NPW Act – NSW National Parks and Wildlife Act 1974

OEH – NSW Office of Environment and Heritage

SCC – Shoalhaven City Council

Species information and general requirements


The genus Triplarina was reinstated from the closely related Baeckea by Bean in 1995. The seven species of Triplarina are endemic to Australia, with most found within 80 km of the coast (Bean 1995). In the Nowra district there are a number of Baeckea sens. lat. that grow in association with the Nowra Heath-myrtle: B. ramosissima, B. virgata, B. imbricata, B. diosmifolia, B. brevifolia and B. linifolia. These species can be easily distinguished from Triplarina nowraensis on the basis of leaf size and shape.

The Nowra Heath-myrtle is a small erect shrub which can attain a maximum height of 5 m in areas which remain fire free for long periods. Bark grey and scaly on the branchlets. Leaves are wider towards the tips of the leaves, 3.4-5.0 mm long and 1.2-1.7 mm wide. There are two parallel rows of large oil glands on either side of the midrib. The cross shaped arrangement of the leaves when viewed end on gives the shrub a distinctive appearance. The leaves are highly aromatic, with a scent like camphor when crushed. Flowers are borne in pairs in the leaf axils and are about 4.5 mm across. The creamy-white flowers are produced in the spring. Fruits are hemispherical, wrinkled (2.0-2.9 x 2.1-2.8 mm) and the seeds are brown (0.6-0.8 long) (from Bean 1995).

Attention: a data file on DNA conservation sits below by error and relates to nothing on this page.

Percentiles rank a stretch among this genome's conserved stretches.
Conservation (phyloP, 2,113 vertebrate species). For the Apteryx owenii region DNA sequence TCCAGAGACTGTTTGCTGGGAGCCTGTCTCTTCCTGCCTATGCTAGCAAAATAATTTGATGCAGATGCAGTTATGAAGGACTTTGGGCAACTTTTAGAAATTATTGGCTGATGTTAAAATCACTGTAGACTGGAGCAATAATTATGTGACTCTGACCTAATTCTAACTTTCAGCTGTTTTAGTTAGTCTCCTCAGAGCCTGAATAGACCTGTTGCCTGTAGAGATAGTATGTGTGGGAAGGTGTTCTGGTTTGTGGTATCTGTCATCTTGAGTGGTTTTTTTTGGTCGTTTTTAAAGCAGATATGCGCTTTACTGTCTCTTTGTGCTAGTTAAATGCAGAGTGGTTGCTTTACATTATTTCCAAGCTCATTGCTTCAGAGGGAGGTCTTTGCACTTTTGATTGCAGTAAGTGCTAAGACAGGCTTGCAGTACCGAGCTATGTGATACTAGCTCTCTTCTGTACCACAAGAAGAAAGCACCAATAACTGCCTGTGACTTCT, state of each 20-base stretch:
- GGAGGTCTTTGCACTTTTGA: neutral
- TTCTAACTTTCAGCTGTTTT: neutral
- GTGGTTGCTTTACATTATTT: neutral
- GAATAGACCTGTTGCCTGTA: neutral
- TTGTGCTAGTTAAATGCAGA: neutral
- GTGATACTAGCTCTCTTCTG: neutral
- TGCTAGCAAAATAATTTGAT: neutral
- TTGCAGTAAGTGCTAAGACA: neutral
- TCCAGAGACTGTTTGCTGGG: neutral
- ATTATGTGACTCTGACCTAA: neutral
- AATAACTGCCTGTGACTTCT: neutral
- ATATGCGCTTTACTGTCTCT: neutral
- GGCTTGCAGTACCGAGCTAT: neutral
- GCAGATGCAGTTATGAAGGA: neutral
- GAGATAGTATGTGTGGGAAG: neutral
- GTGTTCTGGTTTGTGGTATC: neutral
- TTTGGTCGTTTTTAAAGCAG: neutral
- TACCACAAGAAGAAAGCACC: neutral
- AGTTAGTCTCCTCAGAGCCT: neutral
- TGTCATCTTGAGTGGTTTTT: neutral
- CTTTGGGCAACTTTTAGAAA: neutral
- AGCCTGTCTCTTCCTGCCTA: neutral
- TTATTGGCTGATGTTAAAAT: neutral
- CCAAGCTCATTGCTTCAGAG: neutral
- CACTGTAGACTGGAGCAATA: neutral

The Nowra Heath-myrtle is closely related to Triplarina imbricata, which occurs in north-eastern New South Wales.